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The Tao Speaks: Lao-Tzu's Whispers of Wisdom

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A profoundly wise and humorous rendering of the classic Chinese text on military strategy, as told through the delightful Chinese cartoon panels of best-selling author Tsai Chih Chung.

112 pages, Paperback

First published January 1, 1378

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About the author

Tsai Chih Chung

85 books48 followers
Tsai Chih Chung (蔡志忠) is a world-renowned cartoonist and popularizer of Chinese classics whose books have sold more than 40 millions copies worldwide. He first came to prominence through his award-winning animated movies and his immensely popular daily comic strips. When he turned his hand to the classics after a prolonged period of self-education, they were acclaimed by critics and shot to the top of the bestsellers lists.

Starting from the 1980s, Tsai created a series of Chinese comic books on ancient Chinese classics, like huangzi Speaks: The Music of Nature, Zen Speaks: Shouts of Nothingness, Confucius Speaks: Words to Live by, Sunzi Speaks: The Art of War, and The Tao Speaks: Lao Tzu's Whispers of Wisdom. Confucius, Lao Tzu, Zhuangzi, and Sunzi are widely credited as sages whose thoughts have played an important role in China's development. Tsai put his unique understanding and feelings of ancient thoughts into his cartoons, and added a modern interpretation of them, making boring ancient philosophies quite amusing as well as understandable. His works won a large number of adult readers for comic books, a market predominantly children-targeted. This series of comic books has hoarded great applause from readers both in Taiwan and Chinese mainland, with 4 million copies sold in Taiwan.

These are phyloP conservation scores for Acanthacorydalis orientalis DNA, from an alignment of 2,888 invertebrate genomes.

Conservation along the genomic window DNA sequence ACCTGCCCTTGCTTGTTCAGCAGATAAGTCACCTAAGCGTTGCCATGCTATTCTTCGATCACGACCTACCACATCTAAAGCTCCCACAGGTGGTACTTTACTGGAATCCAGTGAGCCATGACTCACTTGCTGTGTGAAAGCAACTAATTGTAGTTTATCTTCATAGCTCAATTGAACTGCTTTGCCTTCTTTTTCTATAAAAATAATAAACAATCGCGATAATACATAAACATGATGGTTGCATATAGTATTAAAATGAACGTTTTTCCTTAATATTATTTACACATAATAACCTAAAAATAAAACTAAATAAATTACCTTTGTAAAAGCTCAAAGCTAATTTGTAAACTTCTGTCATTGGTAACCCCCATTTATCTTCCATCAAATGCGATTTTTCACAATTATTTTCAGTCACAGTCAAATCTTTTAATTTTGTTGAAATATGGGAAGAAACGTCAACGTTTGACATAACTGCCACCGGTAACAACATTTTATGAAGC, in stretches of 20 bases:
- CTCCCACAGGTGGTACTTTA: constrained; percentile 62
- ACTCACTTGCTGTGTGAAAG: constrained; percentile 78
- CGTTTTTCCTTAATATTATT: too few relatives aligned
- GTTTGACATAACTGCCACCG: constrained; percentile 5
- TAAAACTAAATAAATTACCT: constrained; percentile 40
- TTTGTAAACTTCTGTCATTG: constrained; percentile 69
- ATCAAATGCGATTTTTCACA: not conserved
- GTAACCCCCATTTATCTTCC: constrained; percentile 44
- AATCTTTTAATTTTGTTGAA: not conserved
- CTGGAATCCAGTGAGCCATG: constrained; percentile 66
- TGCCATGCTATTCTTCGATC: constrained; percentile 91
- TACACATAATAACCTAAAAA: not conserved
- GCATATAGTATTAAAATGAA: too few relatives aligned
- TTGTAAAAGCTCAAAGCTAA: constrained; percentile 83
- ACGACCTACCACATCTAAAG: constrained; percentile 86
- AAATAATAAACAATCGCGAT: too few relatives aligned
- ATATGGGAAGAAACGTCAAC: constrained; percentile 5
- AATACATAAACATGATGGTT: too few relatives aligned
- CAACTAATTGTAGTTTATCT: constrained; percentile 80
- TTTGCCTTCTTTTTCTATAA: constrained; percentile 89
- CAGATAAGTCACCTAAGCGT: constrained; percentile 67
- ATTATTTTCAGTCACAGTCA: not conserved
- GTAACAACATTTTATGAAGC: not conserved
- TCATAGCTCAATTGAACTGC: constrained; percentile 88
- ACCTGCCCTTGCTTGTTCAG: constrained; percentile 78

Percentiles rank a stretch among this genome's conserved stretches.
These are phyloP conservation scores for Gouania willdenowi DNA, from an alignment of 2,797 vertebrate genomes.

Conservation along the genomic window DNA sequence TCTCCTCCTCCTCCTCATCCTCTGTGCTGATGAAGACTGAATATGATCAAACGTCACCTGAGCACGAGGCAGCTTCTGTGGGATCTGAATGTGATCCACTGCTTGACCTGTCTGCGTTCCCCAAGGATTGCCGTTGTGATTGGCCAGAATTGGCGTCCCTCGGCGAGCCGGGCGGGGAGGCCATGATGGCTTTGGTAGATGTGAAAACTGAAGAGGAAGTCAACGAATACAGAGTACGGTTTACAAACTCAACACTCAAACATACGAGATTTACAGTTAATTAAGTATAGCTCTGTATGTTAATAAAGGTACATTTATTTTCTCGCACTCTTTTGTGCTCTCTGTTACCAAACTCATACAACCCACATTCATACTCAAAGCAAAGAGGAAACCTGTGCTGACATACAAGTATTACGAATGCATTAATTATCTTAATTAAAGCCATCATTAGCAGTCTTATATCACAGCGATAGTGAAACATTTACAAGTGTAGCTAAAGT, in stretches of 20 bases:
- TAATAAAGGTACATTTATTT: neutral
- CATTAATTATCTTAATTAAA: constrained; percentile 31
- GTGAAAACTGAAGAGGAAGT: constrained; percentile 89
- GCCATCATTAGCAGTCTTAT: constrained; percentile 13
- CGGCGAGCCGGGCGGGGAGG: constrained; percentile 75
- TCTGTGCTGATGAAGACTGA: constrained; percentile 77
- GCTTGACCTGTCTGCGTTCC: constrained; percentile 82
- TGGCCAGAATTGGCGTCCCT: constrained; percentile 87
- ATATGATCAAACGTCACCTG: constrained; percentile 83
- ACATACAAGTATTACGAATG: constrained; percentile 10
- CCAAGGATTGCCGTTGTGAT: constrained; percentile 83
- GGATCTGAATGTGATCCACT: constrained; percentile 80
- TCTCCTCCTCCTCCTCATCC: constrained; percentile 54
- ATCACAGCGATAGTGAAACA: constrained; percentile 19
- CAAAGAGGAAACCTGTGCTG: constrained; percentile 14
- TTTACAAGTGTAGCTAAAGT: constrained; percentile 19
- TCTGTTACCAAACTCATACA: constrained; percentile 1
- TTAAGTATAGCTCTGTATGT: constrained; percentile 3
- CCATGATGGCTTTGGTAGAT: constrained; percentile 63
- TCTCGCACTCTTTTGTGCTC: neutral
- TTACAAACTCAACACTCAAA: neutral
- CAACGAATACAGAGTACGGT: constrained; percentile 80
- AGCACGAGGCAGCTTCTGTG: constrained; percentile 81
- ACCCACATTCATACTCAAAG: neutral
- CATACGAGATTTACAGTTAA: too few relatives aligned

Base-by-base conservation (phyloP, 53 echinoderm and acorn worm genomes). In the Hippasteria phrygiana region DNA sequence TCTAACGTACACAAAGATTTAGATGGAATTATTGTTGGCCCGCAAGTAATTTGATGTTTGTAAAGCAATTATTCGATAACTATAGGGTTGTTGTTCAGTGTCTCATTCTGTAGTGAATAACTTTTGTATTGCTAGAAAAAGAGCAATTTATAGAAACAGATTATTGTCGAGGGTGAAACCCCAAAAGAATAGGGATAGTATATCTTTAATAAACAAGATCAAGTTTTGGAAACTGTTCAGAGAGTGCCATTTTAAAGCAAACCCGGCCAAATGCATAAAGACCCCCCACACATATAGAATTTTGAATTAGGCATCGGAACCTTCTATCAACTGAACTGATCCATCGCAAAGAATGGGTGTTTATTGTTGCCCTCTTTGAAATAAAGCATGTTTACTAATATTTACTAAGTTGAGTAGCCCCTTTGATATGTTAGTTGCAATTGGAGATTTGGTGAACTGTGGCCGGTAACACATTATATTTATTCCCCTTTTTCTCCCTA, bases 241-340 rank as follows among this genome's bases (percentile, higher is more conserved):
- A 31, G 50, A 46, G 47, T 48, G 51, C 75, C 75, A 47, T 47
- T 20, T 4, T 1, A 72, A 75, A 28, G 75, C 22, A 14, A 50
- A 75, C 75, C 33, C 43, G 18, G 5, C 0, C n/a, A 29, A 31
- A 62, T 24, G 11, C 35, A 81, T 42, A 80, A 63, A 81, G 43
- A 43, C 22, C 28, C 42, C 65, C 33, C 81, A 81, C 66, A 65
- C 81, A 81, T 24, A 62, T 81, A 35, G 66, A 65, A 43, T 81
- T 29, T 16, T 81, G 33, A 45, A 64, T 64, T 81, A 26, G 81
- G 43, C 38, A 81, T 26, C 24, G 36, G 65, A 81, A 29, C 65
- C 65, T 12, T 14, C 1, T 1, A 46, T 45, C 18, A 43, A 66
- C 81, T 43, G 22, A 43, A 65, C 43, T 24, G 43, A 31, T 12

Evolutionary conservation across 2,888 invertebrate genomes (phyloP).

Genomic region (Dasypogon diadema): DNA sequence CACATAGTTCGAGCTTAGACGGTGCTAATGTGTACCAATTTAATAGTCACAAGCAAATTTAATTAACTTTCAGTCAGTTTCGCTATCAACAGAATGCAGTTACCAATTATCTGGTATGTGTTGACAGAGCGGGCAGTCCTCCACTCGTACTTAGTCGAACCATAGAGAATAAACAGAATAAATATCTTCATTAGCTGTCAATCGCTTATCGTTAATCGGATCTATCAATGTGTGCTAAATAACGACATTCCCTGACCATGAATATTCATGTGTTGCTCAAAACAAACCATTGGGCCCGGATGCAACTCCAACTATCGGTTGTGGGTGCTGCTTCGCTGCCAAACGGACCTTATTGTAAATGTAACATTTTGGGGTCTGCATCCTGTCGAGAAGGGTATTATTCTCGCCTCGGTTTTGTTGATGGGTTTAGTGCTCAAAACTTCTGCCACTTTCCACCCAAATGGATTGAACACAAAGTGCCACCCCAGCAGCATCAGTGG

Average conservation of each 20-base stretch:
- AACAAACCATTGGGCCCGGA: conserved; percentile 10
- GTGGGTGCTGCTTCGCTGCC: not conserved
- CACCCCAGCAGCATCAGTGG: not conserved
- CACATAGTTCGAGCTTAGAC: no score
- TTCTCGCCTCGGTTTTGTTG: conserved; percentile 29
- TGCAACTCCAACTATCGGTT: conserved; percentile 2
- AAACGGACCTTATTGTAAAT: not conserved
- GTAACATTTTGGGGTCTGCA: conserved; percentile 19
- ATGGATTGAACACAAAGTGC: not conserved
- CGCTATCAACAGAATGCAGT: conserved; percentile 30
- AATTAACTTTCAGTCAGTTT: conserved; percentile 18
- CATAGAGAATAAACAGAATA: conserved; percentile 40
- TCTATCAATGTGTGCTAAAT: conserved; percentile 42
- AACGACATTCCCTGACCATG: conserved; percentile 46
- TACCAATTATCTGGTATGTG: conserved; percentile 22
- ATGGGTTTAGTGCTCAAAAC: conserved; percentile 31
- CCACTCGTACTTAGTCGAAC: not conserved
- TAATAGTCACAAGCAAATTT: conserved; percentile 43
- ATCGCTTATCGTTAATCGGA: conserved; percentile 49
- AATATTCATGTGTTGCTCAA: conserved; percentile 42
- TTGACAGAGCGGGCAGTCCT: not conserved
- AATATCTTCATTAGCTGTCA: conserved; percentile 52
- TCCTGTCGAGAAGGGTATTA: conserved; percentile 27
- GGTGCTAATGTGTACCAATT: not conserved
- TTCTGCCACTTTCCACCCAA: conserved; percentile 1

Differing from most Chinese parents, Tsai has a unique way of bringing up his daughter, stressing independence and self-reliance. His daughter even traveled to Japan by herself at the age of 12.With the influence of her father, his daughter has also become fond of cartoons. Her creativity and originality is comparable to that of her father, and many of her cartoons have been published as well. Tsai once made a comparison between human beings and wolves, stating that a parent wolf never teaches its children the necessary skills of survival, leaving the child with the challenge of acquired these skills on their own.

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